Thursday, 1 August 2013

Hope & Despair: Faith in the Modern Age

Address given at New Meeting House, Kidderminster on 28th July 2013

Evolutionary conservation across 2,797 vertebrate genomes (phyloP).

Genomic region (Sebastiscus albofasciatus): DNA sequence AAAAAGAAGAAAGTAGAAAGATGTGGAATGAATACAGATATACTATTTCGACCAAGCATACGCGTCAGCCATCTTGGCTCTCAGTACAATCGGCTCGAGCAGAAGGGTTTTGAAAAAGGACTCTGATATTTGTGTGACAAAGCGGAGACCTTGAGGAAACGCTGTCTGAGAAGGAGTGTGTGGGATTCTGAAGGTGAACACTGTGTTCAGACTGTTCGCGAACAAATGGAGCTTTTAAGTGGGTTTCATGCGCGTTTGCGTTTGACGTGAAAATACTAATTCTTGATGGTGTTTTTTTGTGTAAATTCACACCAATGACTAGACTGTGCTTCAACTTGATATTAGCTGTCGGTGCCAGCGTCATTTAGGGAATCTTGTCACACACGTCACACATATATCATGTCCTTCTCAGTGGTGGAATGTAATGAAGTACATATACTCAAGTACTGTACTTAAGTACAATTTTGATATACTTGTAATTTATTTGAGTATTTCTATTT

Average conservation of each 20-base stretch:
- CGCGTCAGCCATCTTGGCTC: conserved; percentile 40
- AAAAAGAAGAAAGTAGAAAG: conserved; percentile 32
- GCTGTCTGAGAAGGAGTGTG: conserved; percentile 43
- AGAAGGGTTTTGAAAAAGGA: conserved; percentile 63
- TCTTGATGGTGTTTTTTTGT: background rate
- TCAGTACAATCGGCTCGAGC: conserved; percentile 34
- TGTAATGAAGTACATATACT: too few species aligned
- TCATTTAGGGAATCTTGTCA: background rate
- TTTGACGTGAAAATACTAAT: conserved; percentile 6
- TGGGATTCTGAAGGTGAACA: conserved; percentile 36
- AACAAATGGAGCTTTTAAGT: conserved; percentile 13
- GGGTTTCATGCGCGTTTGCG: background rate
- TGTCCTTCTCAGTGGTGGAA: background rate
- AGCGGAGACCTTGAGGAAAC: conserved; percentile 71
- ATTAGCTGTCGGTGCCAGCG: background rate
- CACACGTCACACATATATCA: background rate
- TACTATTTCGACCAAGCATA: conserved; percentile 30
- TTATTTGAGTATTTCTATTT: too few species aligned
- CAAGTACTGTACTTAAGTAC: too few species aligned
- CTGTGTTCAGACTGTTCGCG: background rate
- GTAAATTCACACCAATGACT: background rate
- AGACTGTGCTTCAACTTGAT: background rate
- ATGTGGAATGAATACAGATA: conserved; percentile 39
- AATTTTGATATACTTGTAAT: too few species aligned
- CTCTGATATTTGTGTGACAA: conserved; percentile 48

Faith is in decline. In the 2001 census, the number of people in the UK identifying as Non-Religious was 14.8% of the population. In 2011, this proportion had risen to 25.1%. As a population, we just don't seem to find religion as relevant as we used to - with a quarter of us identifying as non-religious. Christianity seems to be the hardest hit, with other faith groups actually increasing in numbers. Evangelistic churches, usually combined with a rigid doctrine, are also bucking this trend - with 7 in 10 churches expecting that their congregation would increase over the next 20 years. 5 in 10 of the churches stated that their congregations were already "noticeably growing" (Evangelical Alliance). Where there is a defined message and content, congregations are increasing. People who are looking are looking for answers, not more questions. Religion, it seems, has become another consumer product. On the other side, militant atheism is also on the rise - made popular by the writers Richard Dawkins, Sam Harris and the late Christopher Hitchens, defining religion as something harmful to society. Religion is being portrayed as a divider of people and those who subscribe to religious belief are described as being deluded and naive. So the divide widens and society becomes more polarised between believer and non-believer, the religious and the not.